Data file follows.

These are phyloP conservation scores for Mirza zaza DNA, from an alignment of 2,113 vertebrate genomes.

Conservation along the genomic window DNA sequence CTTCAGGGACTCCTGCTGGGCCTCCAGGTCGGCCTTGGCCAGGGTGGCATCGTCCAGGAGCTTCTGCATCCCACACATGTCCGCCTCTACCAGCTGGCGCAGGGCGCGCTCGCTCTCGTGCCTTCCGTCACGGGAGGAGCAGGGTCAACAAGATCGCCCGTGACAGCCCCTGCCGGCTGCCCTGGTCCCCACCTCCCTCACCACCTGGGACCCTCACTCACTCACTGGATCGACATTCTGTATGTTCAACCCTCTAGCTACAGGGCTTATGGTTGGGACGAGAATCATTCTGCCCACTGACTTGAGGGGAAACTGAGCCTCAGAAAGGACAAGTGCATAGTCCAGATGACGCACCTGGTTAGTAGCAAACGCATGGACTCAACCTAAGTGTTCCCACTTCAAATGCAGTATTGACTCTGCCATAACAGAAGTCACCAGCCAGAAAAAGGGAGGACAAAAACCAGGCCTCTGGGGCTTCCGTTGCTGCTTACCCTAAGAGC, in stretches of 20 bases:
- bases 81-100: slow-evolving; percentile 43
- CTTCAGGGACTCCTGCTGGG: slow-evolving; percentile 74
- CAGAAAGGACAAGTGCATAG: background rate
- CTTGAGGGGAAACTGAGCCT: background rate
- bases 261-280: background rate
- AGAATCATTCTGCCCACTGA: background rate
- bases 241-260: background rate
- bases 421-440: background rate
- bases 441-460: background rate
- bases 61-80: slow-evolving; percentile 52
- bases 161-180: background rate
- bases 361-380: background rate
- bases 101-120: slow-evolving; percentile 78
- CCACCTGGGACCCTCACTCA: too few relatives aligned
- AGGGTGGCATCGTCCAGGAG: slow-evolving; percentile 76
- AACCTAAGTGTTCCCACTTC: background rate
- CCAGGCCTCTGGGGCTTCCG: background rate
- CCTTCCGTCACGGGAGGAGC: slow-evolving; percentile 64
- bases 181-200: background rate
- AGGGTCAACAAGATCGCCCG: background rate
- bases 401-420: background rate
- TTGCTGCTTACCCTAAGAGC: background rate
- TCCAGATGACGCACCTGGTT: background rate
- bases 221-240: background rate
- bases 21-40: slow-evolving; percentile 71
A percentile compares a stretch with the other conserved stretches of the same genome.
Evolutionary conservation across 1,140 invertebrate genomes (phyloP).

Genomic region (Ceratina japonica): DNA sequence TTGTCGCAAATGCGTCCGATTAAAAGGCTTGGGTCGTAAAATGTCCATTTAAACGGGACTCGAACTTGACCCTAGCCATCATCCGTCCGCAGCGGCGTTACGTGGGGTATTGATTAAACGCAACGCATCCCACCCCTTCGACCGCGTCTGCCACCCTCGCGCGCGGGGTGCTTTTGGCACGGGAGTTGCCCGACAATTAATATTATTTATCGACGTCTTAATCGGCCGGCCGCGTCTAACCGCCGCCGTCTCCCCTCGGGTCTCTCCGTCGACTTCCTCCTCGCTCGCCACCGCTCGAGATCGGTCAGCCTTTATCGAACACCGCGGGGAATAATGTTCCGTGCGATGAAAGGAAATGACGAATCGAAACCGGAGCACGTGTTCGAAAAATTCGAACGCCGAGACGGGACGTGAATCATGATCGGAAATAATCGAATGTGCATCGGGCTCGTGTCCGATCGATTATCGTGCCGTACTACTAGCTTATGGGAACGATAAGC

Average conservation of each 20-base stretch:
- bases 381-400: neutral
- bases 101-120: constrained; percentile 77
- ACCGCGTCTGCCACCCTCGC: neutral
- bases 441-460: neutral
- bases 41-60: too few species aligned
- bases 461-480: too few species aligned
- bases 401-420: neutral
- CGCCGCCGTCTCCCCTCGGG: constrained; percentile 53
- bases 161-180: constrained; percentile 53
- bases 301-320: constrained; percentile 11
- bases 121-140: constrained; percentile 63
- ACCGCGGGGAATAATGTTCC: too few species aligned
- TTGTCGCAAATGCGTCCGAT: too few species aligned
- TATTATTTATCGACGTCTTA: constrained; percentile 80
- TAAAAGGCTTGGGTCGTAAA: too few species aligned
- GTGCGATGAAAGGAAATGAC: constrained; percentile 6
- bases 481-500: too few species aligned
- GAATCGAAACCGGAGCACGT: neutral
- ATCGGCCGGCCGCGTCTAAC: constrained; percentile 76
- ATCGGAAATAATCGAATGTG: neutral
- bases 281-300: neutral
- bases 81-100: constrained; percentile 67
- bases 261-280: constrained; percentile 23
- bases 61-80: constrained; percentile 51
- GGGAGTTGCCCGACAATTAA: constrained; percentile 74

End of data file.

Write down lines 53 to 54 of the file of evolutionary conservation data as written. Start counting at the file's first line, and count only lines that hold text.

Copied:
- bases 81-100: constrained; percentile 67
- bases 261-280: constrained; percentile 23